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A Woman, A Black Person, And A Lesbian All Walk Into A Bar At The Same Time. It Ended Horribly.

T. Miller has a small request. A desperate plea for you to just hear her story, and the stories of so many you have never even known existed. Just hit play and hear her out.NSFW: She describes a violent crime and the awful words that came with it at 1:30.

T. Miller has a lot of experience with the struggle of being black, gay, a woman, and dominant in Detroit. She's lost many friends whose only crime was existing outside the comfort zone of people who don't bother to learn that people who are different from them exist in the world. And the stories of people just like her often get buried by our complacent media.

More people should know about those who have died. You should know the name Britney Cosby. You should learn more about Sakia Gunn. I would tell you more about what they were like, but nothing exists beyond a news story of their death. And there are countless other women out there, afraid not only of being murdered, but of no one ever knowing they existed. Because people never talk about them.


More people should acknowledge the humanity that is inherent in each of us. More people should learn what their indifference can do. Most importantly, more people could share this if they think these women's names should be heard. I hope you do. It's not that big of an ask, and the biggest struggle right now is making sure someone, anyone, knows that Sakia Gunn, Britney Cosby, and the many others you've never heard of existed.

And I hope you learn more of T's compelling stories by Liking her Facebook page.

A breastfeeding mother's experience at Vienna's Schoenbrunn Zoo is touching people's hearts—but not without a fair amount of controversy.

Gemma Copeland shared her story on Facebook, which was then picked up by the Facebook page Boobie Babies. Photos show the mom breastfeeding her baby next to the window of the zoo's orangutan habitat, with a female orangutan sitting close to the glass, gazing at them.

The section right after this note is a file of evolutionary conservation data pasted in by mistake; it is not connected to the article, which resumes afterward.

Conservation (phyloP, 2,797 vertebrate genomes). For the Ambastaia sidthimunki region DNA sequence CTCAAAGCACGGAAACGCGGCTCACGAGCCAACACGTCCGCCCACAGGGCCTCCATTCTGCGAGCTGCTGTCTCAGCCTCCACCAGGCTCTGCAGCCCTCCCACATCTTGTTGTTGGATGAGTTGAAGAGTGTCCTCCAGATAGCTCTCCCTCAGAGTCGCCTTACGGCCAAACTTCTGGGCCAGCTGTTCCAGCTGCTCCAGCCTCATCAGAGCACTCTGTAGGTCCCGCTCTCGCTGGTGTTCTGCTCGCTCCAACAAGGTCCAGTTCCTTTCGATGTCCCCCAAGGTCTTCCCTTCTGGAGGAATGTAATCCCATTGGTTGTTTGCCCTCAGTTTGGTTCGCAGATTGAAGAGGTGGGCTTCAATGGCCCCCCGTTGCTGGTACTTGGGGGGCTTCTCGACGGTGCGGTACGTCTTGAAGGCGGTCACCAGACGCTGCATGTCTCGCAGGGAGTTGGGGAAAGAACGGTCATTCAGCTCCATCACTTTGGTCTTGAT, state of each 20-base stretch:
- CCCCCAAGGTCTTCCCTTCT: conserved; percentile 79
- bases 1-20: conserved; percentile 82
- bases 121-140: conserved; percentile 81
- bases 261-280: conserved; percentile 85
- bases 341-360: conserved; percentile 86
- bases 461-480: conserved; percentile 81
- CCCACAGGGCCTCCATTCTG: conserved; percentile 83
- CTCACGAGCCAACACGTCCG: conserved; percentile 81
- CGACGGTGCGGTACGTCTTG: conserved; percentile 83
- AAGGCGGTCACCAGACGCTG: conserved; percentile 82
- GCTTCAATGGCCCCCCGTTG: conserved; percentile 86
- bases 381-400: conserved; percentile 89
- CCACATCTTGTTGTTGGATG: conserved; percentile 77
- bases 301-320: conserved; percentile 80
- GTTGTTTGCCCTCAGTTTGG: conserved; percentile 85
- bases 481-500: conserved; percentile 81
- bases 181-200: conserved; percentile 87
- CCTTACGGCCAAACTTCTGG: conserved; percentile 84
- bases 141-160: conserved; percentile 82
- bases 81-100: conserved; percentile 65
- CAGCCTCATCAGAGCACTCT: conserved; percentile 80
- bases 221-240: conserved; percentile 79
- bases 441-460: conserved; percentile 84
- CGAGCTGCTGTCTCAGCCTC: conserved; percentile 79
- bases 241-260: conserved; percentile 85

"Today I got feeding support from the most unlikely of places, the most surreal moment of my life that had me in tears," Copeland wrote.

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RumorGuard by The News Literacy Project.

The 2016 election was a watershed moment when misinformation online became a serious problem and had enormous consequences. Even though social media sites have tried to slow the spread of misleading information, it doesn’t show any signs of letting up.

A NewsGuard report from 2020 found that engagement with unreliable sites between 2019 and 2020 doubled over that time period. But we don’t need studies to show that misinformation is a huge problem. The fact that COVID-19 misinformation was such a hindrance to stopping the virus and one-third of American voters believe that the 2020 election was stolen is proof enough.

What’s worse is that according to Pew Research, only 26% of American adults are able to distinguish between fact and opinion.

To help teach Americans how to discern real news from fake news, The News Literacy Project has created a new website called RumorGuard that debunks questionable news stories and teaches people how to become more news literate.

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Family

A mom describes her tween son's brain. It's a must-read for all parents.

"Sometimes I just feel really angry and I don’t know why."

This story originally appeared on 1.05.19


It started with a simple, sincere question from a mother of an 11-year-old boy.

An anonymous mother posted a question to Quora, a website where people can ask questions and other people can answer them. This mother wrote:

How do I tell my wonderful 11 year old son, (in a way that won't tear him down), that the way he has started talking to me (disrespectfully) makes me not want to be around him (I've already told him the bad attitude is unacceptable)?

It's a familiar scenario for those of us who have raised kids into the teen years. Our sweet, snuggly little kids turn into moody middle schoolers seemingly overnight, and sometimes we're left reeling trying to figure out how to handle their sensitive-yet-insensitive selves.


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